Photo credit: Stephanie Berger
City Opera may be on the brink of bankruptcy, but that didn't keep the company from performing its guts out last weekend in the final performances of Mark-Anthony Turnage's Anna Nicole, which closed Saturday night at BAM. I went to the Friday performance, and the sold-out house seemed riveted by the roman à clef about the former Playboy Playmate and Guess model Anna Nicole Smith, who died in 2007 of a drug overdose. Given the material, Anna Nicole could have easily slipped into salacious satire, and indeed there were plenty of laughs peppered throughout Richard Thomas' sparkling libretto. But wisely, the creators portrayed Smith as a tragic heroine struggling to pull herself and her young son out of poverty in only-in-America fashion: by milking the celebrity mill for all its worth. Call her a Cio-Cio-San for our times.
Anna Nicole is carried by its title character, sung here by the relatively unknown American soprano Sarah Joy Miller, who was onstage for the entire performance. What Miller lacked in vocal heft she more than made up for in theatricality: her brown eyes beaming cartoonishly large, her wild gestures in stiletto heels milking the crowd for laughs. But, Miller could also be tender and moving, as in her showstopping aria, "This Time is Mine," which in an instant lifts the opera out of parody and into tragedy.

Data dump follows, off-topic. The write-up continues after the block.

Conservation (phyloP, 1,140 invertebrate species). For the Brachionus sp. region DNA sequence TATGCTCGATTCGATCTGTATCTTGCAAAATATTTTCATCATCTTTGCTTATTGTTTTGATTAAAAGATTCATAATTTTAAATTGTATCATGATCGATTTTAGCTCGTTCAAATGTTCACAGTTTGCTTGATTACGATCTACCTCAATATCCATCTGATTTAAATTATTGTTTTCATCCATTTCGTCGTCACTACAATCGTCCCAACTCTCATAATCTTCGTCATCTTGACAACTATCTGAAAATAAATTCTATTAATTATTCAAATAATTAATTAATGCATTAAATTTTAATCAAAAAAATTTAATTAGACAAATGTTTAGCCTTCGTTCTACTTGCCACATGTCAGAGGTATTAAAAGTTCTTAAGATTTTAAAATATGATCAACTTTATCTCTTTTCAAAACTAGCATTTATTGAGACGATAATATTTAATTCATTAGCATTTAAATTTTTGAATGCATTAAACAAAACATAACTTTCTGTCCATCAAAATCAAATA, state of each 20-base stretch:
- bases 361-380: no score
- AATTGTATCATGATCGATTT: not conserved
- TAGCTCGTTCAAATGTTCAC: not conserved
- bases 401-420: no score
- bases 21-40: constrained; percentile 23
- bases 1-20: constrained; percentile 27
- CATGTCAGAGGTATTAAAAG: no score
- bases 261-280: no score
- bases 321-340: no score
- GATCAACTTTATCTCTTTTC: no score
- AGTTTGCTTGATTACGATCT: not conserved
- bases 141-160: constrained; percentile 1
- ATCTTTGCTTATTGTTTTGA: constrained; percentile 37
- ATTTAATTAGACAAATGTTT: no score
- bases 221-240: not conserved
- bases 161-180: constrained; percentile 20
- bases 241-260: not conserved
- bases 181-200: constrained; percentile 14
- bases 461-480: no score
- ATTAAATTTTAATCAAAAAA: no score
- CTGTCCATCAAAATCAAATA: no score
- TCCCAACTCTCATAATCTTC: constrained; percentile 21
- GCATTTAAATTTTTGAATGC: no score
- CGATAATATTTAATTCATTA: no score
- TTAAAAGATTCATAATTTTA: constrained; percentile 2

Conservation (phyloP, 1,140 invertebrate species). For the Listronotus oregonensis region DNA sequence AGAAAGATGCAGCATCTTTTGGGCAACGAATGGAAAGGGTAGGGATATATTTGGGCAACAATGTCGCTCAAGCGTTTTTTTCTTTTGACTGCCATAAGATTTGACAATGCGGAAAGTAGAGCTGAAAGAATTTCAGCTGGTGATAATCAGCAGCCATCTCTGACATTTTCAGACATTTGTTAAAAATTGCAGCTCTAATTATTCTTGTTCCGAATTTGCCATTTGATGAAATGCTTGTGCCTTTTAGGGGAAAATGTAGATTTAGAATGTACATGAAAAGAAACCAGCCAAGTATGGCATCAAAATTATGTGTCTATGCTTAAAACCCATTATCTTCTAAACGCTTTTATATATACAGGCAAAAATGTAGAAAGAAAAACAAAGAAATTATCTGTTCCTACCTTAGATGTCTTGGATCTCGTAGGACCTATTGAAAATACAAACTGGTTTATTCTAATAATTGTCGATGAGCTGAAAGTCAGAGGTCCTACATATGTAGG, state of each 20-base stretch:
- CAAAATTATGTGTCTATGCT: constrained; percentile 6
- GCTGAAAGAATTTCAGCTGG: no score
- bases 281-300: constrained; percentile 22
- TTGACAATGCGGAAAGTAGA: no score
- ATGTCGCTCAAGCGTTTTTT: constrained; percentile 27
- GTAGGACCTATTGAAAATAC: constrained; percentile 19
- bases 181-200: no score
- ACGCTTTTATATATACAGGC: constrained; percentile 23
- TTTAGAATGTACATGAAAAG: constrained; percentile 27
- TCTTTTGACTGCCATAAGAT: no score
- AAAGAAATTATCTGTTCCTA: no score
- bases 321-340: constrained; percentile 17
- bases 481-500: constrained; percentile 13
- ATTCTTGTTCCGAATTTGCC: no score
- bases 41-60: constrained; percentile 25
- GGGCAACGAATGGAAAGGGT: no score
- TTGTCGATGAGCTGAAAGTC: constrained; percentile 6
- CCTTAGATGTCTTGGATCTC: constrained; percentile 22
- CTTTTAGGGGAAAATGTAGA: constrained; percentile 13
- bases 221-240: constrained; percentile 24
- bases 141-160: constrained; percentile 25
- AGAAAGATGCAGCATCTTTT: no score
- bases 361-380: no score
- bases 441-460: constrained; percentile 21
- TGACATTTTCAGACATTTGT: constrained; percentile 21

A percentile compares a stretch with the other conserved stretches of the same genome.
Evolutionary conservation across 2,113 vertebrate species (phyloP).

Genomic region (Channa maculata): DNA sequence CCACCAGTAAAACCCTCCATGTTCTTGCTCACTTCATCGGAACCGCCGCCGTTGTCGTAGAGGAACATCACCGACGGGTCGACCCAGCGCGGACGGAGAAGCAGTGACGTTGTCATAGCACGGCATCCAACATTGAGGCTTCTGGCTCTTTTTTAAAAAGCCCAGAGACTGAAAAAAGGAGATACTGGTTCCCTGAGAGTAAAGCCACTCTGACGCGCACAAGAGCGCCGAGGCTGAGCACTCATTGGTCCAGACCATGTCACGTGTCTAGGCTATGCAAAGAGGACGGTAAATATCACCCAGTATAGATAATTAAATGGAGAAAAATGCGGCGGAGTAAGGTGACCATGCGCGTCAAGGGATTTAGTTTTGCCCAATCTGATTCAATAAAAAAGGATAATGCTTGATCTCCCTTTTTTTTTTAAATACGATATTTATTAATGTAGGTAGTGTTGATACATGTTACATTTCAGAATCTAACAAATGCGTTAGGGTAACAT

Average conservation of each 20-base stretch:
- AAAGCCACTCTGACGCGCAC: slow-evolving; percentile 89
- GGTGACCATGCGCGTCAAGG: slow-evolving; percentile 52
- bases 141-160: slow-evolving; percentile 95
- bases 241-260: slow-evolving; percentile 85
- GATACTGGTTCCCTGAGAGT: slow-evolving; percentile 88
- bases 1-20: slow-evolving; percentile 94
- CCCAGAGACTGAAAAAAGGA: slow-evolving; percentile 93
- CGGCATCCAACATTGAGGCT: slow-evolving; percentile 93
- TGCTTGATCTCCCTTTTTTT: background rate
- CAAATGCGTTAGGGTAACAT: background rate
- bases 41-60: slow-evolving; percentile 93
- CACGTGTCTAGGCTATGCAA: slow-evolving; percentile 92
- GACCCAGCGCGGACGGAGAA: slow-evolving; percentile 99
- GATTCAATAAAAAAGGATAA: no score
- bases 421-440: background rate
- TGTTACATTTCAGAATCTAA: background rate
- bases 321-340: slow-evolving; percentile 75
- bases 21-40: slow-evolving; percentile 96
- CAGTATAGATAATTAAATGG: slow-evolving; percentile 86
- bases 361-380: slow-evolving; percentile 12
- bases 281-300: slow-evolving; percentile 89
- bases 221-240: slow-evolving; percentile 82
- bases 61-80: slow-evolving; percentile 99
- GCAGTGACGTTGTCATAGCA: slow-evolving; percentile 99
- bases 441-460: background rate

Other standouts in the cast were baritone Rod Gilfry—who I last saw as the title character in Messiaen's epic Saint Francois in Amsterdam in 2008—as her Svengali lawyer/partner Stern who sells the pay-per-view rights to Anna Nicole's delivery (to a child which isn't his) for $1 million. Mezzo-Soprano Susan Bickley was Cassandra-fierce as Anna Nicole's pistol-packing mother, Virgie. And tenor Robert Brubaker, who plays Anna Nicole's elderly billionaire husband, J. Howard Marshall II, told members of the company that his line "Not dead yet!" was dedicated to them.
Director Richard Jones' sets and costumes were an over-the-top homage to American pop culture: monumental billboards advertising Wal-Mart and fried-chicken joints, faux-royal crests and golden toilet seats, strip joints and motel rooms filled with neon and mirrors. It fell somewhere between Nixon in China and Michael Mayer's Met production of Rigoletto, with maybe a bit of Frank Castorf's Bayreuth Ring thrown in.
What really makes Anna Nicole shine is Turnage's multifaceted score, which pulls in elements of jazz, blues, even Broadway, without ever losing its legitimacy as contemporary music. Most startling is that Turnage, one of Britain's leading composers—his new work, Frieze, will be premiered by the NY Phil this Thursday—has eschewed his normally spiky soundworld for lush, deeply affecting melodies that linger in the air long after they end.
If the fat lady has indeed sung—both on and off the City Opera stage—it's good to at least see her go out on top. More pics on the photo page.